It was December 1951. I was about to turn 13, and my brother had turned 15 the month before.

Our dad had been out of steady work for more than a year, having been laid off as a warehouseman for Reid & Hughes Store in Norwich.

Adding to this sad state of affairs was the fact that what little Dad was able to earn, through odd jobs etc., he also was supporting my Aunt Ruth and Uncle Ben, who lived on the second floor of our home. Uncle Ben had been out of work even longer than Dad and was very ill with chronic diabetes.

As Christmas drew near, Mom tried to break it to us gently that times were tough. We would be fortunate to receive even the perennial knitted sweater and mittens from one of the ladies that Mom had grown up with. As there was just no money for gifts, we were lucky to have food on the table.

Came Christmas morning, my brother Rick and I came out of our room expecting little but our sweaters, perhaps a homemade item crafted by our dad, and some small gifts from our much older brother Nelson and his wife Bev.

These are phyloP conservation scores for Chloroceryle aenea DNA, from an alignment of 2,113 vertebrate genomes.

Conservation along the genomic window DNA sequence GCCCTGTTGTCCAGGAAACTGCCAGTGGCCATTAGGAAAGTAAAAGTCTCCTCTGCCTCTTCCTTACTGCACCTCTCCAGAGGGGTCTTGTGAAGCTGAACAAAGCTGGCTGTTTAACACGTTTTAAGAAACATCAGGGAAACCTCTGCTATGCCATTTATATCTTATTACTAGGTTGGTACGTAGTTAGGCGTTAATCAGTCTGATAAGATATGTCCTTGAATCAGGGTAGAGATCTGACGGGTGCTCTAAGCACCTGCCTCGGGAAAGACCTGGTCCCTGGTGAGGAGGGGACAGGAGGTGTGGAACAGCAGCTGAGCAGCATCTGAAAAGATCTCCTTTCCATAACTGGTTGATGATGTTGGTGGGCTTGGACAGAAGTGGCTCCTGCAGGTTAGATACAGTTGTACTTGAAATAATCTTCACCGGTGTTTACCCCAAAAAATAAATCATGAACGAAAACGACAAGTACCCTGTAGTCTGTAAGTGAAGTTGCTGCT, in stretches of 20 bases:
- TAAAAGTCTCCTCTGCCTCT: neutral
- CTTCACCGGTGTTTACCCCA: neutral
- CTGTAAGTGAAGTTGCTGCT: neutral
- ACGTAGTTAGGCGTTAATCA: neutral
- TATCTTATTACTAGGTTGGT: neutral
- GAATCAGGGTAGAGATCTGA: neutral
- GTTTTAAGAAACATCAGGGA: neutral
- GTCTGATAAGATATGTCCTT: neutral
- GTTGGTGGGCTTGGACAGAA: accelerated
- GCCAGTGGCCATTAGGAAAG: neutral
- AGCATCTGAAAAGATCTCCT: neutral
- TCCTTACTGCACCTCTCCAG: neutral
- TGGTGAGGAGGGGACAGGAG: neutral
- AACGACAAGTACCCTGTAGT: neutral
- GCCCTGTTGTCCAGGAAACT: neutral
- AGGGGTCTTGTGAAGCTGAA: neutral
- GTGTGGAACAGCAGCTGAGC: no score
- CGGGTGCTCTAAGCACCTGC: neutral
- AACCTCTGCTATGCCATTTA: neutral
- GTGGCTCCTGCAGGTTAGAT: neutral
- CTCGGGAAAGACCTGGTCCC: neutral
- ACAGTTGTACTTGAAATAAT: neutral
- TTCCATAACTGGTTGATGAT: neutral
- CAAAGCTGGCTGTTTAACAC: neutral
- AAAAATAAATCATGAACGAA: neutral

As we approached the Christmas tree that Dad and brother Nelson had cut from the woods behind our house, we noticed two pieces of Venetian blind cord, each one attached to a cardboard sign hung on the tree.

As we read the signs, we each stifled a yelp of delight and surprise at what was written there: "Dale, follow this cord." And "Rick, follow this cord." WOW, what was at the end of our cords?

Both cords led across the living room right to our parents' bedroom door, and we followed, barely able to breath, in anticipation of ... What? We didn't know.

My cord led to a newly painted orange 24" bicycle, and Rick's led to a newly painted green 26" bicycle. Neither was new, but Rick and I didn't care a whit. WE HAD BIKES!

And nothing would do but to take them out for the first of many, many happy rides.

It turned out that old friends of Mom and Dad had donated the two bikes, as their sons had outgrown them, and Dad and Older Brother Nelson had spent many cold evenings out in an unheated summer cottage that Nelson's father-in-law owned on Long Pond scraping, sanding and painting our bikes, as well as replacing worn or missing parts.

Rick and I couldn't have been happier. WE HAD BIKES!


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